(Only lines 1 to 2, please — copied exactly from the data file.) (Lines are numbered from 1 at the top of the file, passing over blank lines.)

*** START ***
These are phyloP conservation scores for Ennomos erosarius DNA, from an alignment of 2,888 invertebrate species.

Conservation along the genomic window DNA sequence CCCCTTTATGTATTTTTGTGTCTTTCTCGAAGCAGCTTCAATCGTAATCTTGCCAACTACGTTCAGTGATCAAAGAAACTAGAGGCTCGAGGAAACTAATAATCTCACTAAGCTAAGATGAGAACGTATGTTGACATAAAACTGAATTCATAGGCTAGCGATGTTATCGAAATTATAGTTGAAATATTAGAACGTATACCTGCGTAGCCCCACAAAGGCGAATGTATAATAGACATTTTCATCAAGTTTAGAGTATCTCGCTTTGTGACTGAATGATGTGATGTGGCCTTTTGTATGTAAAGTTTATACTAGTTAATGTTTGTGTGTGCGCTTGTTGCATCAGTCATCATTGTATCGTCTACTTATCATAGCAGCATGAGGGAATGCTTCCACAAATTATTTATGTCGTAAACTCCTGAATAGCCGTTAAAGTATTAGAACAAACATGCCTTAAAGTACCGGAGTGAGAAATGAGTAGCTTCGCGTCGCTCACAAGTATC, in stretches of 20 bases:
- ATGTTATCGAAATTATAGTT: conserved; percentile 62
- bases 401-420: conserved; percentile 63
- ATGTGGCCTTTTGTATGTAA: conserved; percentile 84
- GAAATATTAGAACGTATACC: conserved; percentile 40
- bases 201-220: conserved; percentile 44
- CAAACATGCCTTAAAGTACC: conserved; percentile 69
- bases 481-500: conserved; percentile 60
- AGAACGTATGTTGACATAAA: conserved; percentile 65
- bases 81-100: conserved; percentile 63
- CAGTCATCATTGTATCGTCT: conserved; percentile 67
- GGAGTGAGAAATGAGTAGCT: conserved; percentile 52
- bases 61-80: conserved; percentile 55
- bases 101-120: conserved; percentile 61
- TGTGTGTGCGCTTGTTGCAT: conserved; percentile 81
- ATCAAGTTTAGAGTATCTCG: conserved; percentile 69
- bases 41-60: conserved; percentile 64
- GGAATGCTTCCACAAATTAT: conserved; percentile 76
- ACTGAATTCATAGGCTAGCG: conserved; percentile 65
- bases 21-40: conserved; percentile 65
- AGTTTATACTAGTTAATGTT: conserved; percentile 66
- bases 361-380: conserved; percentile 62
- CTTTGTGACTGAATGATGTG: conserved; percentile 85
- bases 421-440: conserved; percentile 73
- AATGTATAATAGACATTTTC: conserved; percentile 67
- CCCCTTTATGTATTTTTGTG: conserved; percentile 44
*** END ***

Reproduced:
These are phyloP conservation scores for Ennomos erosarius DNA, from an alignment of 2,888 invertebrate species.

Conservation along the genomic window DNA sequence CCCCTTTATGTATTTTTGTGTCTTTCTCGAAGCAGCTTCAATCGTAATCTTGCCAACTACGTTCAGTGATCAAAGAAACTAGAGGCTCGAGGAAACTAATAATCTCACTAAGCTAAGATGAGAACGTATGTTGACATAAAACTGAATTCATAGGCTAGCGATGTTATCGAAATTATAGTTGAAATATTAGAACGTATACCTGCGTAGCCCCACAAAGGCGAATGTATAATAGACATTTTCATCAAGTTTAGAGTATCTCGCTTTGTGACTGAATGATGTGATGTGGCCTTTTGTATGTAAAGTTTATACTAGTTAATGTTTGTGTGTGCGCTTGTTGCATCAGTCATCATTGTATCGTCTACTTATCATAGCAGCATGAGGGAATGCTTCCACAAATTATTTATGTCGTAAACTCCTGAATAGCCGTTAAAGTATTAGAACAAACATGCCTTAAAGTACCGGAGTGAGAAATGAGTAGCTTCGCGTCGCTCACAAGTATC, in stretches of 20 bases: